Business groups are overwhelmingly supporting City Hall veteran Carolyn Ramsay in this week’s election to replace Tom LaBonge on the Los Angeles City Council.
The political action committees of the Los Angeles Area Chamber of Commerce, the Valley Industry and Commerce Association, the Central City Association and the Los Angeles County Business Federation have all endorsed Ramsay, former chief of staff for LaBonge.
Ramsay is facing off against David Ryu, a community health center executive and staffer to former Los Angeles County Supervisor Yvonne Braithwaite Burke, for the right to succeed the termed-out LaBonge.
The mostly residential district stretches from the Miracle Mile on Wilshire Boulevard, through Hancock Park and Griffith Park before heading west into Sherman Oaks.
In supporting Ramsay, the business groups cite her long experience at City Hall.
“Carolyn has the experience and independence to effectively grow our local economy, invest in small business and make our city more financially sustainable,” said Gary Toebben, chief executive of the L.A. chamber.
Toebben also cited Ramsay’s commitment to creating a Hollywood innovation zone to grow entertainment and tech jobs in the area.
Ryu has not garnered support from local business groups, though campaign spokeswoman Rachel Estrada said he has endorsements from individual business owners and the California Restaurant Association.
But business groups might not have unrivaled influence over Ramsay should she prevail. She also has endorsements from many of the major labor organizations in town, including the powerful Los Angeles County Federation of Labor.
The umbrella labor association’s leader, Rusty Hicks, said Ramsay’s experience at City Hall will enable her to be well-positioned to get to work on day one.
Meanwhile, in races for the Los Angeles Unified School District’s Board of Education, which are also being decided this week, the chamber and VICA have both endorsed incumbent Tamar Galatzan for one of the San Fernando Valley seats.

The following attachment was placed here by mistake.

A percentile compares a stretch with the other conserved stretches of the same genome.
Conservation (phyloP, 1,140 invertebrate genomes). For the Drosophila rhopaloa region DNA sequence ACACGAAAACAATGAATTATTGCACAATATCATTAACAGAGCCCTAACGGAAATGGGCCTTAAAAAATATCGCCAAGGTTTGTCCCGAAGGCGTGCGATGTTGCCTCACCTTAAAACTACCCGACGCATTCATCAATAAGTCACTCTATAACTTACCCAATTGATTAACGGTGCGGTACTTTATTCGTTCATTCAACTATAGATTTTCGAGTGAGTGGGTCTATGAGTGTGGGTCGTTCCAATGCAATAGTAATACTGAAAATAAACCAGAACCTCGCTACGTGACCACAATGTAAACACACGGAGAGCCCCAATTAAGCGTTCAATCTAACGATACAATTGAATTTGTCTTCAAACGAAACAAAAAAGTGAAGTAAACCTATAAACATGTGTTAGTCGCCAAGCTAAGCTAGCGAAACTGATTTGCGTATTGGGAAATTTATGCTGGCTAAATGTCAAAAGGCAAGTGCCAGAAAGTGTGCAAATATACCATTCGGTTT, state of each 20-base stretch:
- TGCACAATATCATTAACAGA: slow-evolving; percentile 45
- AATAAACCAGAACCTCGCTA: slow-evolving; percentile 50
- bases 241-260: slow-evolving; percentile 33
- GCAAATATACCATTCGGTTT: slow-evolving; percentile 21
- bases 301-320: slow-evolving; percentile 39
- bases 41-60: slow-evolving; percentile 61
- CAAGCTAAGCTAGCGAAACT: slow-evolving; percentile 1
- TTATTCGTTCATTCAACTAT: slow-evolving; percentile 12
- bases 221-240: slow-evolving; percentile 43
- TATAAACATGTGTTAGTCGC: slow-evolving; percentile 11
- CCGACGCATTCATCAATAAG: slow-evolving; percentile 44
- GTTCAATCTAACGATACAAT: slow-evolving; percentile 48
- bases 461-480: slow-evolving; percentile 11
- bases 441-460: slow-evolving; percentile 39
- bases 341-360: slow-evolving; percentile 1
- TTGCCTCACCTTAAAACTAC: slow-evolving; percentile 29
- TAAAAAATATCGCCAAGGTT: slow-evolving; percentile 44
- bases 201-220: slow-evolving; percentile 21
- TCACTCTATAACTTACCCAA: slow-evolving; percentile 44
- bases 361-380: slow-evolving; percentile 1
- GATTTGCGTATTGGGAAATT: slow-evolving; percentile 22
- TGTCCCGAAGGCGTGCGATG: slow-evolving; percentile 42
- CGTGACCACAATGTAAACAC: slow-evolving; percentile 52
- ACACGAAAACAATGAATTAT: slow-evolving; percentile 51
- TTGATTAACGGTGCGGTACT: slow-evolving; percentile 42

The chamber is also supporting education lecturer Ref Rodriguez, who is challenging incumbent Bennett Kayser, as well as incumbent and current board President Richard Vladovic.
Cool on Wage Hike
In voting to hike the citywide minimum wage to $15 an hour last week, a Los Angeles City Council committee tried to ease concerns of local businesses by giving an additional year or two for them to comply.
Instead of requiring $13.25 an hour by 2017 as Mayor Eric Garcetti proposed in the summer, the new deadline for that wage would be mid-2018 for large businesses and mid-2019 for businesses with fewer than 26 employees. And instead of $15 an hour by 2019 as six council members earlier proposed, the deadlines would be mid-2020 for large businesses and mid-2021 for small ones.
But business groups say the added time is not enough.
“The committee’s plan will still lead to job loss, reduction in employee hours, some movement of businesses out of the city and fewer entrepreneurs who will choose the city as the location for their new operation,” said Ruben Gonzalez, senior vice president for public policy with the chamber.
The business groups want the deadlines pushed even further out and the threshold for small business raised.
“We believe that $15 by 2020 still goes too far, too fast, for many of our small businesses,” said Nicole Janelle Shahenian, vice president of public policy for the Hollywood Chamber of Commerce. “We are requesting a longer phase-in period that would allow our small business to reach $13.25 no sooner than 2020 and $15 no sooner than 2022.”
Shahenian also said she’d like the city to count companies with up to 250 employees as small businesses.
Both business groups were mum on a proposed statewide wage-hike initiative that could render the city plan largely moot.
Last month, SEIU United Healthcare Workers West introduced a measure aimed at the November 2016 ballot that calls for $1 annual increases in the minimum wage until it reaches $15 on Jan. 1, 2021, a nearly identical timetable to the committee’s proposal.
Taxis Get a Break
For the last couple of years, taxicab companies have waged a losing battle to slow the advance of rideshare services such as Uber and Lyft.
But last week, they scored a rare victory. The Long Beach City Council voted unanimously to relax some of the stringent rules that have hampered the ability of taxis to compete on fares and service with the ridesharing companies. It’s apparently the first time any U.S. city has taken such an action, though city of L.A. officials have also been considering similar breaks.
Specifically, the Long Beach council allowed Long Beach Yellow Cab – the only licensed cab service in the city – to offer promotional fares to counter the often cheaper fares offered by rideshare companies. For decades, taxi companies have had to abide by minimum rates, with no ability to discount.
“Promotional fares are offered all the time by rideshare companies, but we have been banned by law from doing so, which has really tied our hands,” said William Rouse, general manager for Long Beach Yellow Cab.
The council also gave the company the right to adjust its fleet size to meet changing customer demand, up to a maximum of 199 taxis. Current law caps the number of cabs at 179 in the city. In addition, the council ordered city staff to examine the possibility of allowing part-time taxis into the city during peak demand periods.
Staff reporter Howard Fine can be reached at email@example.com or (323) 549-5225, ext. 227.